Women dominating Business Worldwide: A Sneak-Peek

Gone are Women dominating Businessthe days when women was considered to be confined just within the four walls of a house. Women today have reached the Top positions in various business segments holding CXO level positions. Women dominating business in this new era is a reality. Below is a descriptive analytical article on the position of women in Business Today. The article is contributed by a friend who is herself a prospective food segment entrepreneur Ms. Khushboo Gupta. Khushboo blogs at KhushKhazana.com
Working women, ever wonder whether you’re getting anywhere?

Consider an example: In 1973, Katharine Graham was the only female CEO of a Fortune 500 company.
Well-educated but with zero business training and precious little journalism experience, she became publisher of the Washington Post in 1963. Over the next three decades, she faced down politicians, personal threats and striking printers to lead the family-owned paper through some of its toughest times. Along the way, she grew the Post Co. into a billion dollar business.

We were so intrigued by Graham’s personal story (she took over the paper when her husband committed suicide) that we had to include her in our new Women Rising infographic. It’s a snapshot of women in the workforce today—including the progress they’ve made, the roadblocks they face, and a stirring roundup of all the “Monday motivation” you’ll ever need.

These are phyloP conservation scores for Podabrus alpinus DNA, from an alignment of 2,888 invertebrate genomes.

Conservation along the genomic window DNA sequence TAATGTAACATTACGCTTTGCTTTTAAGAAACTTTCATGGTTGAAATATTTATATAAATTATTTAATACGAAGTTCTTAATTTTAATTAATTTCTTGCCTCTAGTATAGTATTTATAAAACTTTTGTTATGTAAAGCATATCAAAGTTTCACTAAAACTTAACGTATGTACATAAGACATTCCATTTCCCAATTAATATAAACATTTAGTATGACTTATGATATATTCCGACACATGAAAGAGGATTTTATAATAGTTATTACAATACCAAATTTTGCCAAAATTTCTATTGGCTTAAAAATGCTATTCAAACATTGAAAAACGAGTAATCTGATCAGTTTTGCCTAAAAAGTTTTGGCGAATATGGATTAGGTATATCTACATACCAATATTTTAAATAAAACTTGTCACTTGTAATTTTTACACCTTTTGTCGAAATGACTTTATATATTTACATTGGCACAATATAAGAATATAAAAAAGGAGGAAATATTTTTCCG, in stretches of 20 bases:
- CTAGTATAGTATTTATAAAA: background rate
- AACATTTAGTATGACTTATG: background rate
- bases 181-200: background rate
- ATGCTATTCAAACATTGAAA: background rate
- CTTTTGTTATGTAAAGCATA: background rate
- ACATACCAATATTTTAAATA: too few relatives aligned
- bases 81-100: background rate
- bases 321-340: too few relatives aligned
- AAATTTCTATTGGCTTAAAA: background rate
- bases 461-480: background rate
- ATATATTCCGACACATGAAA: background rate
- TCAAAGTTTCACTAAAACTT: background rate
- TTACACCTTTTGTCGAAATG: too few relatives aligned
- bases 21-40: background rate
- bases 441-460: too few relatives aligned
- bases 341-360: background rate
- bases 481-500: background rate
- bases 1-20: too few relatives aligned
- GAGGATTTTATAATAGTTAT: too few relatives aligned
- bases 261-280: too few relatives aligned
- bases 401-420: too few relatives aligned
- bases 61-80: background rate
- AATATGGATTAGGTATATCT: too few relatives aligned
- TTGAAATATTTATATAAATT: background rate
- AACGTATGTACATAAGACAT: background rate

What image comes to mind when you hear the phrase “business leader”?: Is it a white male in a suit? If so, it’s no wonder. Our culture still tends to equate stereotypically “masculine” traits decisive, aggressive, closed with leadership qualities.
And we’re surrounded by images that reinforce this association. (Try a Google image search on the term “business executive” or “business leader” and watch as a gallery of gray-suited men fills your screen.)

The conditioning starts early. As reported in the Guardian, the Geena Davis Institute analyzed all the G-rated films made between 2006 and 2009 and discovered that men were four times more likely than women to be portrayed as working professionals. Never mind reality: In those years at the movies, young audiences (and their families) saw no women in the fields of law, medicine, politics and executive leadership.
The world is hungry for a new style of leadership—one that’s less Lehman Brothers and more “lean in,” less adversarial and more adept at navigating a changing, interconnected future.

Thanks for this relevant guest blog Khushboo.



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